by Lillian Browne-Olf, 1943

As a humble novice in a Dominican cloister, the future Saint and Pontiff (Pius V.) had selected for his patron in Religion the great Archangel Saint Michael, leader of the hosts of heaven and defender of Christ's Church on earth. Fitting, indeed, and prophetic of events to come, that choice must appear to us now. Nor is it a mere idle figure of speech when the author presents the consecrated hero of this book under the bold image of "The Sword of Saint Michael," that fiery weapon forged in the armory of God. In Italy, Spain, the Lowlands; in Germany, France, and England; in Poland, Scotland, and elsewhere, there was seething unrest involving the Church and leaving her no peace. Across the stage of history moved challenging personalities: Mary of Scotland, Elizabeth of England, Catherine de Medici, Cardinal Borromeo, Philip II of Spain, Suleyman the Turk, and Don John of Austria! These, and hosts of others, were friends or foes to be taken into account. But to picture comprehensively the scenes presented to us here we best can describe them as a gigantic encounter on three fronts.

The first front, then, was no other than Reform from within. As we must understand from Christ's infallible promise, error could never take possession of the Church He was to build on Peter, for the gates of hell were never to prevail against her. But it is quite another thing to say that iniquity and unworthiness could never be found in her. We have definitely Christ's own parables of the cockle growing up with the wheat and the bad fish taken together with the good in one single net. The day of judgment will set all things right. Yet holiness must always remain a mark of God's Church, and always she has had her legions of saints. Not unto death but unto life was the Sword of Saint Michael raised up here by the hand of God.

That brings us to the second front, the Lutheran Revolt. If now over Europe and beyond the bruit of discord rose bitter and unintermittent, the cause, as we well know and as all have reason deeply to deplore, was no other than the baneful division caused by the apostate German monk, false to his most sacredly pledged vows, but backed in his fatal step by temporal princes eager for the loot of churches and of monasteries. The cruelties practised against Catholics, where their adversaries prevailed, made clear the seriousness of the conflict and its terrible social and civic consequences. In judging the defensive actions taken against like evils and for the preservation of the Faith, we must be careful not to project our twentieth century back into the sixteenth. It was the ardent and heroic zeal of Pius V, aided by the steady advance of Catholic Reformation, that stayed the course of destruction.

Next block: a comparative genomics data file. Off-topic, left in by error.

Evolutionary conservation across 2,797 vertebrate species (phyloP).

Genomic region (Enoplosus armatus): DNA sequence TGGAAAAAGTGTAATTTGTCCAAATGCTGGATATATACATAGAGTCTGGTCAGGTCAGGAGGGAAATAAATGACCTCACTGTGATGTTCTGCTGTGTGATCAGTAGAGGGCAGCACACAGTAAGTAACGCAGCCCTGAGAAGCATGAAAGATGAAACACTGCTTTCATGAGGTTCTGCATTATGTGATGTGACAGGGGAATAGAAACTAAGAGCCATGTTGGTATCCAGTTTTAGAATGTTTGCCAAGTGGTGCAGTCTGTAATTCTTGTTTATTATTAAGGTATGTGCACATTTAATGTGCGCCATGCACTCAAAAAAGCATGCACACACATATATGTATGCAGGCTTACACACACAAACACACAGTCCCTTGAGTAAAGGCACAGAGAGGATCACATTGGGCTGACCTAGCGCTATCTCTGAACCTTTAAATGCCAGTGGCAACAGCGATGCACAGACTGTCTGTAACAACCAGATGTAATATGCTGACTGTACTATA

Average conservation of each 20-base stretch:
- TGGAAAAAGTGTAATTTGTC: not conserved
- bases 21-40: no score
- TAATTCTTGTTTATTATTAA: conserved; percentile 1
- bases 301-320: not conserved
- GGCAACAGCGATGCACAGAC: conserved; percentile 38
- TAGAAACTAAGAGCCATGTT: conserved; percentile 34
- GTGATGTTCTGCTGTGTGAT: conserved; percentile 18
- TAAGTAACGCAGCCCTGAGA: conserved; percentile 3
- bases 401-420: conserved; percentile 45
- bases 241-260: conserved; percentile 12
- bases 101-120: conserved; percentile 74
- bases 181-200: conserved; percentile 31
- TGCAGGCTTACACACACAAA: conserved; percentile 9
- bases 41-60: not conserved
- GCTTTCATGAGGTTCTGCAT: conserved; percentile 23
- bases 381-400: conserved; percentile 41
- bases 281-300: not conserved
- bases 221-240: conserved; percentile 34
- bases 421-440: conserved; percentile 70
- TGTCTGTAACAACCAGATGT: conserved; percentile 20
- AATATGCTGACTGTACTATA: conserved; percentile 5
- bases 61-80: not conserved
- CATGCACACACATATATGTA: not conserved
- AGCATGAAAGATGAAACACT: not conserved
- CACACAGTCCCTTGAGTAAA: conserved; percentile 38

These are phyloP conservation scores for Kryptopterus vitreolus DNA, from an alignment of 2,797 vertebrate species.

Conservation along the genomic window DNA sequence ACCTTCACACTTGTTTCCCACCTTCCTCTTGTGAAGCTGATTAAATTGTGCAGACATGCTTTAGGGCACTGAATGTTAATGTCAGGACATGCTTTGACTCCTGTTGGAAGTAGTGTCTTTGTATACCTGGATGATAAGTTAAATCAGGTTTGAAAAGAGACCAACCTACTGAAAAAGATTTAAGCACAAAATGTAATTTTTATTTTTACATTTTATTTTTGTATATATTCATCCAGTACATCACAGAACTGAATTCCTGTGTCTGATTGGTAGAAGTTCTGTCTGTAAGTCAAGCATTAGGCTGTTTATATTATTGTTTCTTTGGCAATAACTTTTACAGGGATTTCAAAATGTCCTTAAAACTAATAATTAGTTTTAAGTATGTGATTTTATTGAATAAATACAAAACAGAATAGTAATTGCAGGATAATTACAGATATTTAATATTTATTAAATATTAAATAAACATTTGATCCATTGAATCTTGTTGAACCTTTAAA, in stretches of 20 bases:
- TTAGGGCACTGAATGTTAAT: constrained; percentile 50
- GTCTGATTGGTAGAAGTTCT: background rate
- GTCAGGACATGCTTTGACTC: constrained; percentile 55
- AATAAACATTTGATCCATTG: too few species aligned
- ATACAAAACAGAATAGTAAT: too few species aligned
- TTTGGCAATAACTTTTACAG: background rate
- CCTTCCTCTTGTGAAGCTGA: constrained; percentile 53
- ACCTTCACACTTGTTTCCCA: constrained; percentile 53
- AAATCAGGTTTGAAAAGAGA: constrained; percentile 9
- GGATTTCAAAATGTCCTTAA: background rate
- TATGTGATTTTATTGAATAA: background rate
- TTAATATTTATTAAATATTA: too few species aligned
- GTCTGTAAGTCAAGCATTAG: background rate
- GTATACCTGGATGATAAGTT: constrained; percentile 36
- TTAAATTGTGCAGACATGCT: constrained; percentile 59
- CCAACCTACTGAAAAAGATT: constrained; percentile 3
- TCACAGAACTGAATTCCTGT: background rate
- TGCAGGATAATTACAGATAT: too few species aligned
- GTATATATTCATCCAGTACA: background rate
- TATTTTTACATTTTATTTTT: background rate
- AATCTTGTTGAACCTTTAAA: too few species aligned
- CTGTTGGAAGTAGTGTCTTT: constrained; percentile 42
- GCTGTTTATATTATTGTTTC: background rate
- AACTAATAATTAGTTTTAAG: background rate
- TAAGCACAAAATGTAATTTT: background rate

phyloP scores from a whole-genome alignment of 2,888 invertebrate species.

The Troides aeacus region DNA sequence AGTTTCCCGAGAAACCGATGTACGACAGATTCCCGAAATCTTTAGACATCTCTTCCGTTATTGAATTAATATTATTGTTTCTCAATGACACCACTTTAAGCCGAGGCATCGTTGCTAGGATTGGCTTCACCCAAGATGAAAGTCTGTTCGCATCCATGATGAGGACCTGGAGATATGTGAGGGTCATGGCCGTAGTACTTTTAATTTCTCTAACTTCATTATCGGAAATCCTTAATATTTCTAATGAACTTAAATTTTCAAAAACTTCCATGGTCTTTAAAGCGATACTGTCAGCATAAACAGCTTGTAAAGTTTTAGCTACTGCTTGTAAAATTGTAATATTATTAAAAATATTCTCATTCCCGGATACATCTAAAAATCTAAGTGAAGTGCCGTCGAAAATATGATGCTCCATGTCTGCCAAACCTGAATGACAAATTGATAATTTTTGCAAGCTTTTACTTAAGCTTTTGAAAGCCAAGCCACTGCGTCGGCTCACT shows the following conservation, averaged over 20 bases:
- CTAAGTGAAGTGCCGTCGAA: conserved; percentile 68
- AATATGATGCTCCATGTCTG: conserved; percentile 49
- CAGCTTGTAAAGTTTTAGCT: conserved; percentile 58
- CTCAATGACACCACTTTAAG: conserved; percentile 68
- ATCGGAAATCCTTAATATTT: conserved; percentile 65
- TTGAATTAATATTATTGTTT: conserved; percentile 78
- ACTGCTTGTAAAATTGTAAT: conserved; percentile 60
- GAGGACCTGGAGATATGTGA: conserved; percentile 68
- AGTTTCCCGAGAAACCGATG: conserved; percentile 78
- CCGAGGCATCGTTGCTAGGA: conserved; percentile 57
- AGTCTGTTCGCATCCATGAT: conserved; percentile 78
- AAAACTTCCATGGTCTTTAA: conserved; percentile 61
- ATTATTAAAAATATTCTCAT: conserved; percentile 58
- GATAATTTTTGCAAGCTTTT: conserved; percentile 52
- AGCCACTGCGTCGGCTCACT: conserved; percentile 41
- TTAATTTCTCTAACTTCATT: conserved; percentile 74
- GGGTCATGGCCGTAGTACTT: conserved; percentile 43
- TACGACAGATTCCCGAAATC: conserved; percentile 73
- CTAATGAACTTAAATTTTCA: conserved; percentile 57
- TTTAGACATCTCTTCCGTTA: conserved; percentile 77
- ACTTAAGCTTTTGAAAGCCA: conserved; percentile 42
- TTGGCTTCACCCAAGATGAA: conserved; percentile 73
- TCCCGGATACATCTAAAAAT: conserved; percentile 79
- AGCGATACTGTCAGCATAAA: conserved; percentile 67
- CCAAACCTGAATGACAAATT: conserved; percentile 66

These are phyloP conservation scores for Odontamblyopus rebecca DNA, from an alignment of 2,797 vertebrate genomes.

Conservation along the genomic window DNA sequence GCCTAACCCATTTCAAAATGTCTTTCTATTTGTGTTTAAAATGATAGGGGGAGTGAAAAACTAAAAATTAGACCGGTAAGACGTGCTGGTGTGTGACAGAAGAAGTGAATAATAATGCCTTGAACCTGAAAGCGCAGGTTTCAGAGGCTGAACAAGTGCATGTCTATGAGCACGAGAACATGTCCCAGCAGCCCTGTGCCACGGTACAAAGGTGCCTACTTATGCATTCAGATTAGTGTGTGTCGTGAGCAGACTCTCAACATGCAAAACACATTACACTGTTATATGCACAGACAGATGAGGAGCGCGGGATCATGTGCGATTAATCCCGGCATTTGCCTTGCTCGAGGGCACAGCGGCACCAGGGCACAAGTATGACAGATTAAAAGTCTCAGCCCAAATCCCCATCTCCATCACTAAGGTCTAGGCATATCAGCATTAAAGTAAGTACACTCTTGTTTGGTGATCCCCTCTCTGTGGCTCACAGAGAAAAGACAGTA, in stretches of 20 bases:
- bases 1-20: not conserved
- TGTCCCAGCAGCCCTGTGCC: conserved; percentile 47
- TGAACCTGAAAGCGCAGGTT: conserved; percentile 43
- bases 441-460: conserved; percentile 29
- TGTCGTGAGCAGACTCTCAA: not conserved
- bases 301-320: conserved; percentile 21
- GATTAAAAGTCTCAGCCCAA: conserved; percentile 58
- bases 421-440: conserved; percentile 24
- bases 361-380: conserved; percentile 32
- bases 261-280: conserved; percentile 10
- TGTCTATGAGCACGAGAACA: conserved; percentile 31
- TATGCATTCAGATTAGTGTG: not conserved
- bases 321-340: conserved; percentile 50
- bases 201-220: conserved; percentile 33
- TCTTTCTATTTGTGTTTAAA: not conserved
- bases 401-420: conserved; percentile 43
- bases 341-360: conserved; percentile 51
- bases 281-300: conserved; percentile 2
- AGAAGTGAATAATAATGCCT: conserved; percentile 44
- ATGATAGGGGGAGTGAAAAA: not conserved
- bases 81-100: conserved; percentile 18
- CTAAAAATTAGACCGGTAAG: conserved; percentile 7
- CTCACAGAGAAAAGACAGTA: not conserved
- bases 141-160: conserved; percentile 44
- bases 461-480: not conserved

Yet there was still a third front, the menace of the Moslem. This was the most sinister of all. "Crusade" was a thought uppermost in the Pontiff's mind, and here now was the opportunity forced upon him. All Western civilization was in imminent and most deadly danger. All efforts of appeasement could only end in still more tragic results. It was not long before the infidel was battering at the defenses of Europe, while his galleys, propelled by Christian slaves under the Mohammedan lash, were proudly riding the high seas. Victory followed the crescent, as later it perched on the swastika banners at the outset of the Nazi invasion. Yet the complete defeat of the Moor, through the Pontiff's supreme effort and the benign aid of Mary, Help of Christians, to whom the people cried for succor, was to be the triumphant event that climaxed the heroic career of Pope Saint Pius V. --from the Preface.



INTRODUCTION . . . . . . . . . . . . . . . . . . . . . . . . . . 5

1. THE ELECTION . . . . . . . . . . . . . . . . . . . . . . . . .13
Candidates for the Papacy; The Conclave; Bor-romeo's Influence; Cardinal Alessandrino's Election

2. MICHELE GHISLIERI . . . . . . . . . . . . . . . . . . . 19
His Antecedents and Humble Home; Early Dominican Influence; Sword of Saint Michael: Dominican Inquisitor; Consistent Character As Dominican, Cardinal, Pontiff

3. THE RULER OF CHRISTENDOM . . . . . . . . . . 44
The Pope Continues His Monastic Habits; The Reforms of Pius V; His Threefold Program; Estimates of the New Pontiff; Salutary Results of Papal Reforms

4. LUTHER AND His WORKS . . . . . . . . . . . . . . . . . . . . . . . . 55
Personality of Luther His Doctrine of "Justification"; The Miinster Madness; The Peasants' Revolt; Religious Wars in Germany; The Peace of Augsburg; Commendone: The Ideal Papal Legate; The Diet of Augsburg Reconvened; The Jesuits Come to Commendone's Assistance; Maximilian's Army Against the Turks; Suleyman's Death; Biglia As Papal Nuncio; Commendone Is Recalled to Vienna; Papal Concessions to Germany; Catholic Restoration in Germany; Canisius' Labors and His Devotion to Catholic Unity